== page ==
“I didn’t notice any bite and I didn’t get a rash,” said Greenspan, 36, the wife of an engineer and mother of two tots. “I was very tired but I’m a mom. A mom is going to be tired. I had muscle pain. But I work out and thought it was a side effect. But then, I had hip pain, headaches, a ringing in my ears and the feeling bugs were crawling under my skin. I knew something was very wrong.”
Greenspan confirmed her suspicions with more than one blood test. She already is involved in a month-long course of treatment for Lyme. The intravenously delivered antibiotics are hoped to be successful in killing the infection. Treatment durations vary widely, she added.
One of Greenspan’s many Lyme patients is Rachel Bohannan, 19, of Merrimack. Bohannan graduated from Nashua Christian Academy and previously attended Merrimack High where she exceled in soccer and softball despite feeling unwell.
The avid athlete was diagnosed by Dr. Greenspan in June after enduring four years of symptoms that were not alleviated by visits to 14 doctors – medics, Bohannan said, were evidently, insufficiently acquainted with Lyme disease.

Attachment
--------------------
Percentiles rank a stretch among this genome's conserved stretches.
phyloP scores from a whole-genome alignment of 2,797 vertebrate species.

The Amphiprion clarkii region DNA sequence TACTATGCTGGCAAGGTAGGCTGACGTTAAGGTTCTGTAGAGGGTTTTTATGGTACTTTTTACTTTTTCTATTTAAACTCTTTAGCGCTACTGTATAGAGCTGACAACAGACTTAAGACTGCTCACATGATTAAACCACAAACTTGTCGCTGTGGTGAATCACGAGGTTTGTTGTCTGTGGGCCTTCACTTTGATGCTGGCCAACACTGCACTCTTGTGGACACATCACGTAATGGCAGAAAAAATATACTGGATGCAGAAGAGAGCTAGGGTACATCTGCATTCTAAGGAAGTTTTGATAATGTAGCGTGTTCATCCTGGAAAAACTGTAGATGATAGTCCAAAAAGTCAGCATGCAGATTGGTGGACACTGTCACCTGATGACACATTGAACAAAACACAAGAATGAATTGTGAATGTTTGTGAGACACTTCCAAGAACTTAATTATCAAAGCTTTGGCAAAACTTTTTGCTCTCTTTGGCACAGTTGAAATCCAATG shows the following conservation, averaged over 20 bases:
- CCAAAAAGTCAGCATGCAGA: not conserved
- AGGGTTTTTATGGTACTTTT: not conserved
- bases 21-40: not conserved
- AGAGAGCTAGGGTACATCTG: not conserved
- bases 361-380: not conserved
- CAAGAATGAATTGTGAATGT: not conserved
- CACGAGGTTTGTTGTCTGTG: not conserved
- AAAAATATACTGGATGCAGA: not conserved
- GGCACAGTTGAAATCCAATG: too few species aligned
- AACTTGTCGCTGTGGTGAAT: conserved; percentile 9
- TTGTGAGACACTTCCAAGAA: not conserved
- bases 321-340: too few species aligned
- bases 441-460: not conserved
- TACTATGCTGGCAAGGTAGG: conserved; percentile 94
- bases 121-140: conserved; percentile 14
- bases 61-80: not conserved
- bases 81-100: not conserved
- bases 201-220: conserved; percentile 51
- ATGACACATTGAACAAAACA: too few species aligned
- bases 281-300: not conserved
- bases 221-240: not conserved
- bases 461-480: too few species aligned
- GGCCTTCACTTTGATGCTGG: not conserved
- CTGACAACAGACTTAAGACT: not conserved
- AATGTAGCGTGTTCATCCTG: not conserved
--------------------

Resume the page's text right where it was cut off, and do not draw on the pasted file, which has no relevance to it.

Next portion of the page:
“I went through so many doctors and so many drugs that didn’t do any good,” said Bohannan. “It was only when my mom heard about Dr. Greenspan and I had my first appointments that I was finally diagnosed and treated. I feel much better.”
Greenspan said a commonly used blood test – the Elisa test for antibodies – in many cases turns up a report that is negative for Lyme. The problem, agreed Bohannan, Savickas and Greenspan, is that the result can be a false negative. Follow-up with another test – the Western Blot test – administered to determine if the false report is truly false, is rarely prescribed because it is not usually covered by insurance.
Greenspan recommends that anyone who tests negative for Lyme should resist the urge to drop treatment and chalk up their symptoms as generated by something other than Lyme. She warned that in lieu of an extended exploration into the cause of a person’s distress, the patient is too often likely to be dismissed as not having Lyme.